We heard testimony at the United Nations Commission on the Status of Women earlier this month from Francyne Joe, president of NWAC, who reported that family members of missing and murdered indigenous women in Canada have been unable to attend inquiry hearings because they lack the resources to pay their costs up front and do not have bank accounts for the inquiry to reimburse them. In this very tragic circumstance, lack of access to banking services literally means justice denied to families that have hoped and waited for it for so long. We can do better.
    When we view this gap in service through an intersectional lens, we know that women in remote, rural, and economically depressed regions of Canada suffer negative economic and social impacts disproportionately compared to men. Equalization of access to banking services in all these areas would allow women better access to financial autonomy. A postal bank could become part of the transformation of the post office branch into a real centre for delivering community power. A post office location offering banking could help by offering loans for environmental refits for housing and businesses. Better accessibility to these kinds of services would empower women to become equal community partners.
    Communities like my own in London, Ontario, have been deeply affected by globalization and unemployment resulting from the government's inability to keep good jobs in Canada. Payday lenders prey on Canadians of low income, charging outrageous interest fees. Postal banking would be a sustainable solution that would provide accessible banking services across Canada where no service is currently available and to those who cannot afford to, or choose not to, use corporate banks. Postal banking could generate income to allow Canada Post to provide increased services, such as the restoration of home delivery to the communities that demand it and count on that service.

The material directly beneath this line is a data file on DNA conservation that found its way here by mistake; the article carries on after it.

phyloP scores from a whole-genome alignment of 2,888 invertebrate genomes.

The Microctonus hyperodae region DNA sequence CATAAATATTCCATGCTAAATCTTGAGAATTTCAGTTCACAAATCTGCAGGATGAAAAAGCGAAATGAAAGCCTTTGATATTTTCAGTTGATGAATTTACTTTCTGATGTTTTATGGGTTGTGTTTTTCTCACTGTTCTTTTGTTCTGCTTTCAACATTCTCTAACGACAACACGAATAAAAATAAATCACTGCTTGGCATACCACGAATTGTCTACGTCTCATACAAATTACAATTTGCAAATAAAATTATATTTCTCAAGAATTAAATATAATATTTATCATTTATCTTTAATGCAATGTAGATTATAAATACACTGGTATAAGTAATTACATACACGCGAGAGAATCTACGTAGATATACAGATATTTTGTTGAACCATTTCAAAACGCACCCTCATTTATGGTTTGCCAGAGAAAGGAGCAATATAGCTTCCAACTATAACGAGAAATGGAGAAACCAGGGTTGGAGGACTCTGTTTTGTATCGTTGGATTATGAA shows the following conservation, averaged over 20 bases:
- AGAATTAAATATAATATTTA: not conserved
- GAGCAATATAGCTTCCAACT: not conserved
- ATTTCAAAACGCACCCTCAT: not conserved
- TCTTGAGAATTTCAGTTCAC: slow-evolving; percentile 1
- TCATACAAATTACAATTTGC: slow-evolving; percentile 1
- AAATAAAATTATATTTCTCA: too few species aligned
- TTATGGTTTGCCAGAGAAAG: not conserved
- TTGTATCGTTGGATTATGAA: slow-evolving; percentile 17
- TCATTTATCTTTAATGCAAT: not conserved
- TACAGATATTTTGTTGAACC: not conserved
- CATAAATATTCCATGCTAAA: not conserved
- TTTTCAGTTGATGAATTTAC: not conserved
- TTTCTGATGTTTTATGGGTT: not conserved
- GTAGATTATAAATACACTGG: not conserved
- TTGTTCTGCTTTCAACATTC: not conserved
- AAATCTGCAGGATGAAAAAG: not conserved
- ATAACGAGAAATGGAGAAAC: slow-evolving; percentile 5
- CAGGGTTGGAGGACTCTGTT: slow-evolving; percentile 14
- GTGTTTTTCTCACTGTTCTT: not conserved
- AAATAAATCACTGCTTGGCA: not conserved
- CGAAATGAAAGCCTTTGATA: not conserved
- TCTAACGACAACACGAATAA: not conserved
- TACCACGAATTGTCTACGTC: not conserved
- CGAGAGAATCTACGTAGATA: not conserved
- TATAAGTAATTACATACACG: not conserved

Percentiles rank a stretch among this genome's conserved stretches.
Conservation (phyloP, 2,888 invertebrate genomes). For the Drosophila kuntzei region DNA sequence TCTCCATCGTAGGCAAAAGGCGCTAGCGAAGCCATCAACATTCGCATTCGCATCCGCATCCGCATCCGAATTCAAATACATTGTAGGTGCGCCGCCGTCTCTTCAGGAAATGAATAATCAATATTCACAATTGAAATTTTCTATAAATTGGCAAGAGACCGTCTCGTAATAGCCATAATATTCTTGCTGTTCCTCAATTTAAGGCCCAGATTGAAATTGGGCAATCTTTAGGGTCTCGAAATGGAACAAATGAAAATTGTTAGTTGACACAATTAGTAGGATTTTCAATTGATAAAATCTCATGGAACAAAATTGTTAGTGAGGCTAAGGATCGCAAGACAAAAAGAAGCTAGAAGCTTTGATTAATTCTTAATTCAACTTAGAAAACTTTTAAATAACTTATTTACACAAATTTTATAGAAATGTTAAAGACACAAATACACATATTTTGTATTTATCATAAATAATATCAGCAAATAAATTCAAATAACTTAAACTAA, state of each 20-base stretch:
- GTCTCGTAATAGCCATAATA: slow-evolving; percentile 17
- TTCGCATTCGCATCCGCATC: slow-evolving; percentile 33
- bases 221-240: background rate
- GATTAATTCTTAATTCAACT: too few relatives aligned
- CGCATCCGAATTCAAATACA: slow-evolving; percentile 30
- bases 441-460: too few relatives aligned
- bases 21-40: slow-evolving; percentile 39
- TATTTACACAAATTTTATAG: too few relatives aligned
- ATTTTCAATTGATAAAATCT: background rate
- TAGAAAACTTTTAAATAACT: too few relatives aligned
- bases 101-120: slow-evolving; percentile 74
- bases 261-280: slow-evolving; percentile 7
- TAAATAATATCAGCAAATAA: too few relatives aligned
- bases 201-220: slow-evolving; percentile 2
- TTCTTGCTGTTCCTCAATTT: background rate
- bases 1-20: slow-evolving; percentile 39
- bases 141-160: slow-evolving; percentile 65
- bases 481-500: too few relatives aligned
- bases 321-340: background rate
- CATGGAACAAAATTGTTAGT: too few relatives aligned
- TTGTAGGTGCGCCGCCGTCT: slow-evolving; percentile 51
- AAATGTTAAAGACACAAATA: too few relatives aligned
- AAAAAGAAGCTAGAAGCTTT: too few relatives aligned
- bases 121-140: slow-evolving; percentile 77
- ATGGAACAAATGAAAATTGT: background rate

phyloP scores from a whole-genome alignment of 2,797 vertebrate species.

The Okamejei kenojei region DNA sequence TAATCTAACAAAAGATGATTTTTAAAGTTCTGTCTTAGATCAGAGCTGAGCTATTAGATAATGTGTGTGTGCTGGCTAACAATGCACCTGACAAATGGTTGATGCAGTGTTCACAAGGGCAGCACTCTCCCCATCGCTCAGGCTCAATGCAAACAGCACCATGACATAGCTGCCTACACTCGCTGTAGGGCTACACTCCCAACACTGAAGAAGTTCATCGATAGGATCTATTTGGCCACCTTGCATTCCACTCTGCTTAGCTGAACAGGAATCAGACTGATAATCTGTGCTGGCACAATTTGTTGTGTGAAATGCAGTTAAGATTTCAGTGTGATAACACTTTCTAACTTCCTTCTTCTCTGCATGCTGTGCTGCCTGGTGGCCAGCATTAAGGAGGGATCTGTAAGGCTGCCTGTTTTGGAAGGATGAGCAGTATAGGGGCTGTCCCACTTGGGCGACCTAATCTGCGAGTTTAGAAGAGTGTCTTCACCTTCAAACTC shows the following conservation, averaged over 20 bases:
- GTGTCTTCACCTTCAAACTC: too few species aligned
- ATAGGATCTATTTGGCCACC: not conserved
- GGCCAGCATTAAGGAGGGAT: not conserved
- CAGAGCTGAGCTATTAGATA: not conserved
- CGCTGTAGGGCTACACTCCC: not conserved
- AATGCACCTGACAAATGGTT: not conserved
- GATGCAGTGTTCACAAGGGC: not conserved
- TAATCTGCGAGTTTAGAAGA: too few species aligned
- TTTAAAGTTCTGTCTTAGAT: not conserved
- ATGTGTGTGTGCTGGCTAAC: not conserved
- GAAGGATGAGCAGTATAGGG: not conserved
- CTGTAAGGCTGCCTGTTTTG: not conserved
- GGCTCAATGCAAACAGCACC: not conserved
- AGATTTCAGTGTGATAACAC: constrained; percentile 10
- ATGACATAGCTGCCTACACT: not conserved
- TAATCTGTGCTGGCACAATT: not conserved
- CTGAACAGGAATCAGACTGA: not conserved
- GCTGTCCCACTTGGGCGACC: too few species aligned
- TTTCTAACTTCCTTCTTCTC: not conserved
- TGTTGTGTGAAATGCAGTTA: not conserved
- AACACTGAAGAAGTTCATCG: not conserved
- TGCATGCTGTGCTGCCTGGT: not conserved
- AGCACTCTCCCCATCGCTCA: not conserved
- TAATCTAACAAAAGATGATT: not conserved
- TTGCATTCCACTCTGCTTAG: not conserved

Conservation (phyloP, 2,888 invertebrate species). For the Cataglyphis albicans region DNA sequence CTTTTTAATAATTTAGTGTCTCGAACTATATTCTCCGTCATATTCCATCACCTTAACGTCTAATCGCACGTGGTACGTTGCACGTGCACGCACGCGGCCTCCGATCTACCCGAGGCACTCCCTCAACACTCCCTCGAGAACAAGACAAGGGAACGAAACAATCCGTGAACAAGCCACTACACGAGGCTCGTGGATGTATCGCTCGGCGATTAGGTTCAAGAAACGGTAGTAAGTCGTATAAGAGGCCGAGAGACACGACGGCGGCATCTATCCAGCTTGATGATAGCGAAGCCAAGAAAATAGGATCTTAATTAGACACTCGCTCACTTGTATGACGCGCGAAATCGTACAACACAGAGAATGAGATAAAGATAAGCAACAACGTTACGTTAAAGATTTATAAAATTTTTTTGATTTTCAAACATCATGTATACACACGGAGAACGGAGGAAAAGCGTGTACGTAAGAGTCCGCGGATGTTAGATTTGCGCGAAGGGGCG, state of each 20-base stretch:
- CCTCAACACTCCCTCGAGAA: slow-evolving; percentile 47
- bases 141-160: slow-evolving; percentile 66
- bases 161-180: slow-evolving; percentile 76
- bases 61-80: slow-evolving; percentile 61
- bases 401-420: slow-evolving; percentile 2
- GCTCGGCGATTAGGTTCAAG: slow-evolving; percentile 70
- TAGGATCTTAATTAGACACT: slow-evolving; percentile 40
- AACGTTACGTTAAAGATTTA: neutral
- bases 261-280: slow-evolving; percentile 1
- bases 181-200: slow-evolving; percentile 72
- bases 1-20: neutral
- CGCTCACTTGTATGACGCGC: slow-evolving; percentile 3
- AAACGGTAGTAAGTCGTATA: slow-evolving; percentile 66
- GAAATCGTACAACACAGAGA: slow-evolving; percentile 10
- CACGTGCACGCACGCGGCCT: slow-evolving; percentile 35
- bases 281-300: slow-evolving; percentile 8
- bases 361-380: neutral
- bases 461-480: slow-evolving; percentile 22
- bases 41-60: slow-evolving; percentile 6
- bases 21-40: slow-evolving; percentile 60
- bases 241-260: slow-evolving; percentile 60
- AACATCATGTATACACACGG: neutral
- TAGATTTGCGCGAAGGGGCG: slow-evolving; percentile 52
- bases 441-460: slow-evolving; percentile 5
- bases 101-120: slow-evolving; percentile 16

Communities like my own have also been deeply affected by the insensitivity of corporate banks to their needs. Just this past year, the Toronto Dominion Bank at the corner of Highbury Avenue and Hamilton Road in London—Fanshawe closed, leaving residents of that community with no banking alternative. The nearest branch to them is over 12 kilometres away. This is a community of seniors and people with limited incomes, and they now have no bank. TD abandoning them puts these people at the mercy of payday lenders. A Google street view search of the location shows a boarded up building where the branch used to be, with a Canada Post outlet in the very same strip. We can and should do better. Let us make that postal outlet a centre for postal banking for all the people in the neighbourhood.
    If passed, my motion would allow for an impartial and objective study on postal banking conducted by a special committee, which would prove what the rest of the world already knows: postal banking works. The committee would also be charged to table a plan for the implementation of postal banking under Canada Post within 12 months of the motion being adopted.
    The Liberals claim to know what is best for Canadians, when in fact, they only serve their corporate and powerful friends. Their tax cuts serve the rich. They refuse to close loopholes that allow billions in revenue to be hidden in offshore tax shelters, they have broken their promise on electoral reform, and their infrastructure bank will put public services under the control of private corporations. Liberals claim to have studied postal banking already and found it flawed, chiefly because it would cut into profits for their corporate banking and business friends.
    New Democrats know that postal banking is a solution that works. I ask this House to please support my motion and create equal, accessible, and just banking services for Canadians.

  (1115)